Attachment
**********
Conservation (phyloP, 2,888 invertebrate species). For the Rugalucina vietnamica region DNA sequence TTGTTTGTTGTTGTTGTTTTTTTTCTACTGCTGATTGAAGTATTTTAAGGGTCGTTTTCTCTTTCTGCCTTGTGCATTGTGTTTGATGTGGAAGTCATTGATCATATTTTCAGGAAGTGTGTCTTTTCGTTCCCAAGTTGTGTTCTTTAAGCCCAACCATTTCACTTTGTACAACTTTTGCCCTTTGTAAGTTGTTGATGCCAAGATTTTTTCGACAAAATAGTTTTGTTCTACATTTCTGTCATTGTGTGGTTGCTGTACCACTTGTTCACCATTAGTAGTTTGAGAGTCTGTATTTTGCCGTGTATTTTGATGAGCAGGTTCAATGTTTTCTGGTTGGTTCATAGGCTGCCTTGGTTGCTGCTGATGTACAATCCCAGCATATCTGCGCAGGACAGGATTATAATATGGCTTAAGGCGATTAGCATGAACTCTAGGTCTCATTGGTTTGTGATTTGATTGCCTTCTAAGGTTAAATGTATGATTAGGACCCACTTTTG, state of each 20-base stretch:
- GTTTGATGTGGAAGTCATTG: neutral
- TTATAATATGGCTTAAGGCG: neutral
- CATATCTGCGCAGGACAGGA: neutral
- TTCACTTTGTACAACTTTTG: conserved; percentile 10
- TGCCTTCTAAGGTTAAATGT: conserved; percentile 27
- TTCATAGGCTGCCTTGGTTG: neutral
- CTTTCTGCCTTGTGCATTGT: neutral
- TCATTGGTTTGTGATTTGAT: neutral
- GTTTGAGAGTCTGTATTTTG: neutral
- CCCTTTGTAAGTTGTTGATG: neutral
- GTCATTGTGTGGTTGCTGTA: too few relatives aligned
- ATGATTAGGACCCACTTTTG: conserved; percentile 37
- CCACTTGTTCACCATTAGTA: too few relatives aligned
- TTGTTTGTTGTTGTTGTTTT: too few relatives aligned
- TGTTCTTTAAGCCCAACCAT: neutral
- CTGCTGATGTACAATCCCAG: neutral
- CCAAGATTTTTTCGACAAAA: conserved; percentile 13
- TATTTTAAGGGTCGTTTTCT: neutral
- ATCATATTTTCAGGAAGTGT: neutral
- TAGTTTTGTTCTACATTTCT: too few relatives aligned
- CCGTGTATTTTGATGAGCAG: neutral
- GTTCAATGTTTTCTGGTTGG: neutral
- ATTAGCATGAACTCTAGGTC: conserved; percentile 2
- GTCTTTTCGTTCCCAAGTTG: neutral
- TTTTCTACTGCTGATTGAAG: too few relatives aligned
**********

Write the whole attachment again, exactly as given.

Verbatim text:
Conservation (phyloP, 2,888 invertebrate species). For the Rugalucina vietnamica region DNA sequence TTGTTTGTTGTTGTTGTTTTTTTTCTACTGCTGATTGAAGTATTTTAAGGGTCGTTTTCTCTTTCTGCCTTGTGCATTGTGTTTGATGTGGAAGTCATTGATCATATTTTCAGGAAGTGTGTCTTTTCGTTCCCAAGTTGTGTTCTTTAAGCCCAACCATTTCACTTTGTACAACTTTTGCCCTTTGTAAGTTGTTGATGCCAAGATTTTTTCGACAAAATAGTTTTGTTCTACATTTCTGTCATTGTGTGGTTGCTGTACCACTTGTTCACCATTAGTAGTTTGAGAGTCTGTATTTTGCCGTGTATTTTGATGAGCAGGTTCAATGTTTTCTGGTTGGTTCATAGGCTGCCTTGGTTGCTGCTGATGTACAATCCCAGCATATCTGCGCAGGACAGGATTATAATATGGCTTAAGGCGATTAGCATGAACTCTAGGTCTCATTGGTTTGTGATTTGATTGCCTTCTAAGGTTAAATGTATGATTAGGACCCACTTTTG, state of each 20-base stretch:
- GTTTGATGTGGAAGTCATTG: neutral
- TTATAATATGGCTTAAGGCG: neutral
- CATATCTGCGCAGGACAGGA: neutral
- TTCACTTTGTACAACTTTTG: conserved; percentile 10
- TGCCTTCTAAGGTTAAATGT: conserved; percentile 27
- TTCATAGGCTGCCTTGGTTG: neutral
- CTTTCTGCCTTGTGCATTGT: neutral
- TCATTGGTTTGTGATTTGAT: neutral
- GTTTGAGAGTCTGTATTTTG: neutral
- CCCTTTGTAAGTTGTTGATG: neutral
- GTCATTGTGTGGTTGCTGTA: too few relatives aligned
- ATGATTAGGACCCACTTTTG: conserved; percentile 37
- CCACTTGTTCACCATTAGTA: too few relatives aligned
- TTGTTTGTTGTTGTTGTTTT: too few relatives aligned
- TGTTCTTTAAGCCCAACCAT: neutral
- CTGCTGATGTACAATCCCAG: neutral
- CCAAGATTTTTTCGACAAAA: conserved; percentile 13
- TATTTTAAGGGTCGTTTTCT: neutral
- ATCATATTTTCAGGAAGTGT: neutral
- TAGTTTTGTTCTACATTTCT: too few relatives aligned
- CCGTGTATTTTGATGAGCAG: neutral
- GTTCAATGTTTTCTGGTTGG: neutral
- ATTAGCATGAACTCTAGGTC: conserved; percentile 2
- GTCTTTTCGTTCCCAAGTTG: neutral
- TTTTCTACTGCTGATTGAAG: too few relatives aligned